This messenger arrived Friday afternoon; and staid here till we returned on Saturday night:—and, when he read the letter he brought—I have told you, Madam, what a fury he was in.
The letter he retired to write, and which he dispatched away so early on Sunday morning, was to conjure his friend, Mr. Belford, on receipt of it, to fly to the lady, and set her free; and to order all her things to be sent to her; and to clear him of so black and villanous a fact, as he justly called it.
And by this time he doubts not that all is happily over; and the beloved of his soul (as he calls her at ever word) in an easier and happier way than she was before the horrid fact. And now he owns that the reason why Mr. Belford’s letter set him into stronger ravings was, because of his keeping him wilfully (and on purpose to torment him) in suspense; and reflecting very heavily upon him, (for Mr. Belford, he says, was ever the lady’s friend and advocate); and only mentioning, that he had waited upon her; referring to his next for further particulars; which Mr. Belford could have told him at the time.
He declares, and we can vouch for him, that he has been, ever since last Saturday night, the most miserable of men.
He forbore going up himself, that it might not be imagined he was guilty of so black a contrivance; and that he went up to complete any base views in consequence of it.
Believe us all, dear Miss Howe, under the deepest concern at this unhappy accident; which will, we fear, exasperate the charming sufferer; not too much for the occasion, but too much for our hopes.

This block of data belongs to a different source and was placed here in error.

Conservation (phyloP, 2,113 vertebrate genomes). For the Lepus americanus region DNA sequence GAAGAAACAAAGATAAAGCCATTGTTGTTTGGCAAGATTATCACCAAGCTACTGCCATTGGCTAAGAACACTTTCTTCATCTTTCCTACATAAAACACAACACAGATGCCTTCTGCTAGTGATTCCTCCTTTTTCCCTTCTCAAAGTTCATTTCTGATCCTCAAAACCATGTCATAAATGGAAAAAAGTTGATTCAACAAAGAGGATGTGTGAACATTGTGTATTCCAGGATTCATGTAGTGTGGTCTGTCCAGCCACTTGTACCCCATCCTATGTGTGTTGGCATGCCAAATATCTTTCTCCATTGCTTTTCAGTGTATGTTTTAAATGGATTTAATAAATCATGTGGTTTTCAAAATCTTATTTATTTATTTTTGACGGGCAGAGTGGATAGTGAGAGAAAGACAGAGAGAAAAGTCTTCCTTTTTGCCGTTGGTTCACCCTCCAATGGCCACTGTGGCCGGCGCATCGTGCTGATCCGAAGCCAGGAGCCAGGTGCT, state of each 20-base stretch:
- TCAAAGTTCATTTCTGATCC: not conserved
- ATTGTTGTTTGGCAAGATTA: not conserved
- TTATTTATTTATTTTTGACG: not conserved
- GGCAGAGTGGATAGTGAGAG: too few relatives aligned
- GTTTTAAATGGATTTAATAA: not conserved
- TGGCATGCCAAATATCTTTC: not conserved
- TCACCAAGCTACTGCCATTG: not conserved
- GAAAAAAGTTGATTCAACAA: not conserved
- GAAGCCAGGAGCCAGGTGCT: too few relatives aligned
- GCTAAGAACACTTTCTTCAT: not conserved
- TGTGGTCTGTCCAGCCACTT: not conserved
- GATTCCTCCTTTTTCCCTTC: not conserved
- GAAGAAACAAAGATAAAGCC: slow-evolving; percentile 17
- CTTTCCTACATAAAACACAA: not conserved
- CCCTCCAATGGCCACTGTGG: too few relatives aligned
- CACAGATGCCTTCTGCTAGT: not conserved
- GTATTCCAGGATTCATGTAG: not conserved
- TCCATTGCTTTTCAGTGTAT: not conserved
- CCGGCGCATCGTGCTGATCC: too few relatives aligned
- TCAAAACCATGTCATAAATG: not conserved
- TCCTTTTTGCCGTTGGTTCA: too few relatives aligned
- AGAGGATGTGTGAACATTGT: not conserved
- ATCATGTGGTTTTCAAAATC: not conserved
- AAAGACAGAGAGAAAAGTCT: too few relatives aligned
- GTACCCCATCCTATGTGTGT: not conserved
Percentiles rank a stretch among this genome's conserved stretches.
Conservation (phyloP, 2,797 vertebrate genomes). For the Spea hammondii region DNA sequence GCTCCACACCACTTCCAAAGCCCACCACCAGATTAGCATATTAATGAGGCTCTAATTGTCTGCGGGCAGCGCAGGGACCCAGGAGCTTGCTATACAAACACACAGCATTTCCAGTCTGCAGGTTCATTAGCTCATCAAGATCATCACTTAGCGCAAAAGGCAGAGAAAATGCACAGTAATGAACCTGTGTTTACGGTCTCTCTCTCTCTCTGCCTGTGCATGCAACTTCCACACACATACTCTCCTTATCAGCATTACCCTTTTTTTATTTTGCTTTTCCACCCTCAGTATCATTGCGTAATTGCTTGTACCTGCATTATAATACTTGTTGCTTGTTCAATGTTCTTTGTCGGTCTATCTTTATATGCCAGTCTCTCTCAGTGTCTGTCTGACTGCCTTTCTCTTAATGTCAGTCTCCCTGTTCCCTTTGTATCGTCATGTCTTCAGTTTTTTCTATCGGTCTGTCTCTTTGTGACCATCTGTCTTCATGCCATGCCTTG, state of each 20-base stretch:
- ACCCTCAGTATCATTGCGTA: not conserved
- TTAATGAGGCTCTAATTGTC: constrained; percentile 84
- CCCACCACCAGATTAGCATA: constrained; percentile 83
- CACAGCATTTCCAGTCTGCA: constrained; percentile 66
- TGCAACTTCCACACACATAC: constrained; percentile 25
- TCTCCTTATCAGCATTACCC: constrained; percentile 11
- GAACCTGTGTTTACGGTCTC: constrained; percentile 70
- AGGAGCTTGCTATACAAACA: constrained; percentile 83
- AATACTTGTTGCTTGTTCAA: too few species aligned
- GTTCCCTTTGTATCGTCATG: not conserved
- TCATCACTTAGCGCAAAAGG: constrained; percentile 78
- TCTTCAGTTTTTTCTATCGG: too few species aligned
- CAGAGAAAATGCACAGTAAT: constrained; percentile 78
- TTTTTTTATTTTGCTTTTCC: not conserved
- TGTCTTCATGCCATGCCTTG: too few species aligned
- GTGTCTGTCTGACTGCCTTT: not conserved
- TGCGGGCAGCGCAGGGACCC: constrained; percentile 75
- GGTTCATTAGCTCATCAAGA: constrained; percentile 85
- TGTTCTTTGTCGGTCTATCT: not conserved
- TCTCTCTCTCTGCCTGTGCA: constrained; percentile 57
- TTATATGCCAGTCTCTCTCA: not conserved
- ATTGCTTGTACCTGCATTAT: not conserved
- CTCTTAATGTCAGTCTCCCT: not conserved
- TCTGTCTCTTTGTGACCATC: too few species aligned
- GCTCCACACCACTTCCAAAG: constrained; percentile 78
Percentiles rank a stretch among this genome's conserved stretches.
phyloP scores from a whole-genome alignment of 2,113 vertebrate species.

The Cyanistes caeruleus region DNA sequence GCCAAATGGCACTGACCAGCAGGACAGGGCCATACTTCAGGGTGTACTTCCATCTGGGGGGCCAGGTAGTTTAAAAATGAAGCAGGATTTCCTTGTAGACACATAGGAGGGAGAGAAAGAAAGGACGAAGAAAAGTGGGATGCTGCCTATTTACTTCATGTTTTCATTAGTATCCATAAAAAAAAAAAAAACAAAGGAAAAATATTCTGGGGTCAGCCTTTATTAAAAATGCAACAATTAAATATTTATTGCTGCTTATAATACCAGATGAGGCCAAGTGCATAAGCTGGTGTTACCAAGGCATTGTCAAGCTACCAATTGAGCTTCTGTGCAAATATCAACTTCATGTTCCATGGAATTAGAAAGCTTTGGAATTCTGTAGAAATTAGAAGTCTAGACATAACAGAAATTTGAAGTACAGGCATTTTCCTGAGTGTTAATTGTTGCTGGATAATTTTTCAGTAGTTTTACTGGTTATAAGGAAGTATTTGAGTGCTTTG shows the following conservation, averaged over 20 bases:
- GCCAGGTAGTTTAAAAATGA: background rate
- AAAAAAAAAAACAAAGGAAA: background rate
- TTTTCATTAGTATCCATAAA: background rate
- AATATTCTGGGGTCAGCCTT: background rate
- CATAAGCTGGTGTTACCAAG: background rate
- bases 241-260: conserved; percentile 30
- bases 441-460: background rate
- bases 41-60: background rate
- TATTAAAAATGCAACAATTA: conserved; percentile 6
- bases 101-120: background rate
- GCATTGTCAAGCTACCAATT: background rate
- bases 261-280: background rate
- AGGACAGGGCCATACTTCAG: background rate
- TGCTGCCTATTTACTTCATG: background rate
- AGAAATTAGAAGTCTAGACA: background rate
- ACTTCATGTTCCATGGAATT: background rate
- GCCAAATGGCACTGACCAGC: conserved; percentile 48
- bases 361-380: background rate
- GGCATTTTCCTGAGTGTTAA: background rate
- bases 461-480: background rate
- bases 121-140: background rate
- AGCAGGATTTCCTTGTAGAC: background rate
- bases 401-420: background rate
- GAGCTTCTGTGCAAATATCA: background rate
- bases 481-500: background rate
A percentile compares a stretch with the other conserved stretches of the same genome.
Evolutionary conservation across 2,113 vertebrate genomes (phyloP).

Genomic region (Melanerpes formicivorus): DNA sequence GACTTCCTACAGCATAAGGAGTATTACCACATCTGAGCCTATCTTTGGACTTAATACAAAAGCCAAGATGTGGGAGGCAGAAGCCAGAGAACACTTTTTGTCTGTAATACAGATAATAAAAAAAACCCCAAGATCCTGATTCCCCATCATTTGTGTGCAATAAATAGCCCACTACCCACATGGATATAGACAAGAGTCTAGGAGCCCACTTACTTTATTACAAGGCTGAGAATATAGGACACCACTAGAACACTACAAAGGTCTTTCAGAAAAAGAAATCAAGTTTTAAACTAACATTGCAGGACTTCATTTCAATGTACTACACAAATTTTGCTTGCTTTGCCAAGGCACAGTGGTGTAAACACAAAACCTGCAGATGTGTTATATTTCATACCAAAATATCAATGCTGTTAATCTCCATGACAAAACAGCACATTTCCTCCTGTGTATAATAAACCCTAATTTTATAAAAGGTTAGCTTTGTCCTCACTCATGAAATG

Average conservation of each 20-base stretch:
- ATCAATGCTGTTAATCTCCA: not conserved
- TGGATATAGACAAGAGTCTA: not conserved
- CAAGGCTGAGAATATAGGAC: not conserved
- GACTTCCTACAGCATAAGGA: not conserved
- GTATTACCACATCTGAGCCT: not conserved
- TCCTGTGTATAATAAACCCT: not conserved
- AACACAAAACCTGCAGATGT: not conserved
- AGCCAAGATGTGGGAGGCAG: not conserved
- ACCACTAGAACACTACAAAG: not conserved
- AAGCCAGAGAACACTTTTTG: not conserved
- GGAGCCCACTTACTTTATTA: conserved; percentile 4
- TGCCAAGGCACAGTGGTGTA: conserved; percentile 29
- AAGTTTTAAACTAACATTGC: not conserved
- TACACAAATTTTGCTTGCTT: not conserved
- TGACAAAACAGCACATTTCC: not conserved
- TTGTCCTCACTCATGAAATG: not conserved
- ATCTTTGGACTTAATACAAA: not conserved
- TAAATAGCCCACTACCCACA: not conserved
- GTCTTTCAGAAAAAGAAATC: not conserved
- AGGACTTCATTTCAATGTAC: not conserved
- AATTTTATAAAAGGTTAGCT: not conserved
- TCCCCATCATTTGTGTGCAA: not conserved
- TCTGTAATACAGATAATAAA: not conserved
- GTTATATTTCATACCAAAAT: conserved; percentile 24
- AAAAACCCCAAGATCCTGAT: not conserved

O what wretches are these free-living men, who love to tread in intricate paths; and, when once they err, know not how far out of the way their headstrong course may lead them!
My sister joins her thanks with mine to your good mother and self, for the favours you heaped upon us last Thursday. We beseech your continued interest as to the subject of our visit. It shall be all our studies to oblige and recompense the dear lady to the utmost of our power, and for what she has suffered from the unhappy man.
We are, dear Madam,
Your obliged and faithful servants,
Charlotte | Montague.
We join in the above request of Miss Charlotte and Miss Patty Montague, for your favour and interest; being convinced that the accident was an accident, and no plot or contrivance of a wretch too full of them. We are, Madam,
Your most obedient humble servants,
After what is written above, by names and characters of unquestionable honour, I might have been excused signing a name almost as hateful to myself, as I know it is to you. But the above will have it so. Since, therefore, I must write, it shall be the truth; which is, that if I may be once more admitted to pay my duty to the most deserving and most injured of her sex, I will be content to do it with a halter about my neck; and, attended by a parson on my right hand, and the hangman on my left, be doomed, at her will, either to the church or the gallows.